Letter’s # 1; 1859; Pay in Potatoes and Corn    

Dear Sister Fanny,

Emory started a school for three months last summer (Letter written before Susan arrived from Nevada). Mrs. Boyd took him in. They agreed to pay him (for teaching the school) fifty dollars a month. When it came to making out the bills, he found one man who wanted to pay in potatoes, another in pork, and one, who proposed to pay in corn meal. Emory will get his pay but only forty dollars in cash.’

‘The law business is very small. We are seventy miles from Napa, the County Seat. There is talk of dividing the county (including Napa in Lake County). Then the county seat will be nearby (Lakeport became the County seat in 1861). That will bring Law business here. Here are no lawyers here. Emory has had only one case.’

‘… For five weeks, I stayed with Mrs. Boyd.  She had several small houses on her property and she let us have one, so we moved in with the bins of oat and wheat. She lent us a bed till ours came (furniture was freighted by wagon). We put the bed on one of the bins and we had to climb on a bench to get in. We were more comfortable after the grain was taken out.’

‘Mrs. Boyd made it a condition of letting us use her granary that Emory, or I, must teach her children. Our granary room is fourteen by twenty feet and serves as a law office, school room, kitchen, parlor, bedroom, and nursery. I teach her four children but others come and I charge one dollar a week.  I expect to take it in potatoes and such. I say to the scholar, ‘Ask your ma to send me some butter tomorrow’. To another, ‘Bring me a sack of cabbage or beets or some eggs.’

A small eight-year-old boy, Lewis Henderson, whose parents had crossed the plains in 1850 from North Carolina, was one of Susan’s pupils. Susan’s teaching was the only schooling he ever had. Young Lewis often held baby Beulah while he recited his lessons for Susan. Eighteen years later, he married Beulah.

‘I have not mentioned the light of our granary (single living room). Our bright spot, our heart’s delight, is now sitting on the floor crowing over the feat of pulling off her shoe and stocking. Beulah is as fat as a little squab and such a chatterbox. She does not creep but she is trying. Oh, how many times does she cause us to smile in spite of life’s cares. I tell Emory if one (child) is so sweet why should we complain of having two? I would not complain if it were not so soon. I am afraid Beulah will get neglected. Your affectionate sister, Susan.’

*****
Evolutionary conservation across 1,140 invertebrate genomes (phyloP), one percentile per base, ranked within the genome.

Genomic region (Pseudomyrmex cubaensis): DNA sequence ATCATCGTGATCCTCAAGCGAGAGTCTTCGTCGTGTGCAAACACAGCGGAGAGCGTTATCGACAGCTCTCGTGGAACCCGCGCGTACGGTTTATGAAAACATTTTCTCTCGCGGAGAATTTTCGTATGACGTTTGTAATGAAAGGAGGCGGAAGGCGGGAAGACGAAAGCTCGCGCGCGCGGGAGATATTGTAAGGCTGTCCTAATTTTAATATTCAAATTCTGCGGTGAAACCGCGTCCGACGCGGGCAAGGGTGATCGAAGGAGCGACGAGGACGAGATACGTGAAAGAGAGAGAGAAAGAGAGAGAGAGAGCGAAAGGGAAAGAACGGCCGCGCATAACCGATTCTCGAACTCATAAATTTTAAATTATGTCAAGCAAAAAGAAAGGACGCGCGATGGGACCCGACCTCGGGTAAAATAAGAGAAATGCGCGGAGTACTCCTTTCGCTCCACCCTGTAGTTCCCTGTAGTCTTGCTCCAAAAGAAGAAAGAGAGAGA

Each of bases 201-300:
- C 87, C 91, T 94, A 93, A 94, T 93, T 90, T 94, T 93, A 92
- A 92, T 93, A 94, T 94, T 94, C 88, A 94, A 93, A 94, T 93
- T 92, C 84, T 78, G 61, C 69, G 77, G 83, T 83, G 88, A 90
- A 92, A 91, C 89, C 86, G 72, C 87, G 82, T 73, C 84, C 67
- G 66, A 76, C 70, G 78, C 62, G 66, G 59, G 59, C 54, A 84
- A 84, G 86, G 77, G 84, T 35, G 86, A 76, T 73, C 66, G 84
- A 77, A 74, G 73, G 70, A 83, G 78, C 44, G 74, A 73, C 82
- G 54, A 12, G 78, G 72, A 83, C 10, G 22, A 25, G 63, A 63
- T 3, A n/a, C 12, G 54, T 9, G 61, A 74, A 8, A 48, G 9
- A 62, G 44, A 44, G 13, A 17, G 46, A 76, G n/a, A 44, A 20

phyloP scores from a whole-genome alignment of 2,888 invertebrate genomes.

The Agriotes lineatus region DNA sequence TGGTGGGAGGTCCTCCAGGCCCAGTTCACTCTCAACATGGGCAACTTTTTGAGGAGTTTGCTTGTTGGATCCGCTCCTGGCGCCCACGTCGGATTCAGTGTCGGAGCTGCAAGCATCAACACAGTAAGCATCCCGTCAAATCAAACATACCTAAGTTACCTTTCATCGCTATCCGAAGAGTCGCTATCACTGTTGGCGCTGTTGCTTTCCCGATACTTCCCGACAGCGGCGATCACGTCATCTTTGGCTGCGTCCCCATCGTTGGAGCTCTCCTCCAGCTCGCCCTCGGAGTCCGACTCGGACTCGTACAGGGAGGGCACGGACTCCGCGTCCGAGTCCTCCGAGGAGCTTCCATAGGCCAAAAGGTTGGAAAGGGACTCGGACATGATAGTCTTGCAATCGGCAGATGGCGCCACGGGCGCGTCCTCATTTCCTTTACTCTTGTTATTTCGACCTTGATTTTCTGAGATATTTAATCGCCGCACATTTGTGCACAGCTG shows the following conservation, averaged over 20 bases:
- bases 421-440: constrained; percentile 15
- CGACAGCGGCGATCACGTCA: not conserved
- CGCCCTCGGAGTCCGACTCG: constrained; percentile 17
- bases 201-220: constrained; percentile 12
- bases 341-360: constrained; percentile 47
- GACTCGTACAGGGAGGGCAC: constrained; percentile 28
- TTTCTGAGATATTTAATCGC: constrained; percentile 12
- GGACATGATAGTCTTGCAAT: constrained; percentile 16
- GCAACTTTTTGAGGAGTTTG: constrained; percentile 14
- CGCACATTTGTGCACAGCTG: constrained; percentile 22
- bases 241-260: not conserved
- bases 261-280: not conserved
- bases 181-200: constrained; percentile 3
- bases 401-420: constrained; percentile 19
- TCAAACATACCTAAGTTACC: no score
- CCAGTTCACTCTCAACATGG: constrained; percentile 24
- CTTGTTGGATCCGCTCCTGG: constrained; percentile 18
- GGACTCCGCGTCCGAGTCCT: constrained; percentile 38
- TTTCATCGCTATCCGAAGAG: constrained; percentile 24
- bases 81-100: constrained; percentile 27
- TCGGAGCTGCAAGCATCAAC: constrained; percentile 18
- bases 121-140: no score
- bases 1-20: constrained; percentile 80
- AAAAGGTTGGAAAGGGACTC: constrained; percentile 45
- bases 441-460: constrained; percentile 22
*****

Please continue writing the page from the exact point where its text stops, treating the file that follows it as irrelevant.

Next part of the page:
Susan was pregnant again with a second child. Having children was a part of the hardships for a woman with no way to prevent pregnancy, no doctor, and the poorest of living conditions.

Letter’s # 2, 1859; Pay in Potatoes and Corn    

 ‘Dear Sister Fanny,

It will soon be impossible for me to teach school. How are we to live unless Emory gets more business? Emory had been to Healdsburg before he came to Lake County. There was an opening for a lawyer and there are two churches and a good society. Alas for the disease. The putrid sore throat is endemic there and carry’s off children and old people. He considered and thought of our precious Beulah and turned his face away and came here. He might have been elected to be Justice of the Peace but that would interfere with his lawyering…’

‘Mary (Susan’s other sister) has been kind in sending me The Rural Register and The Harpers (Gazette). They are a comfort in our loneliness. I am raising poultry but it takes time. Then the pig gives a loud call and I run with something for her. There are a dozen children within two miles, whose parents want me to teach. They want me to start a school.’

‘Fanny (the second daughter, born that year) sits alone and is a hearty and thriving baby. She rolls and tumbles on a blanket and is trying to creep. We had anxiety with Beulah and, since we lost all our other children, we believed Beulah would die also but she is well and growing like a weed. I am forty-three. How difficult to realize the lapse of time. I wish we could have the babies’ daguerreotypes taken and send them to you. Perhaps in time. Your affectionate sister, Susan.’

Next Episode: Civil War looms closer

Lake County History. $32. (includes. Tax & Shipping)

Pal Publishing, PO Box 6, Upper Lake, Ca 95485

Website: genepaleno.com

Gene Paleno

Gene runs his life at a full sprint. In his ninety-three years he's dug ditches, painted signs, played semi-pro football, worked as a taxicab driver, an insurance agent, and a school teacher. He's been a technical artist, a marketing director, and a business owner. He served in World War II, raised four children, and was married to the love of his life for fifty years. He's an accomplished oil painter and skilled in ceramics. He's written fifteen books, including the definitive Lake County History, and doesn't show any signs of slowing down.

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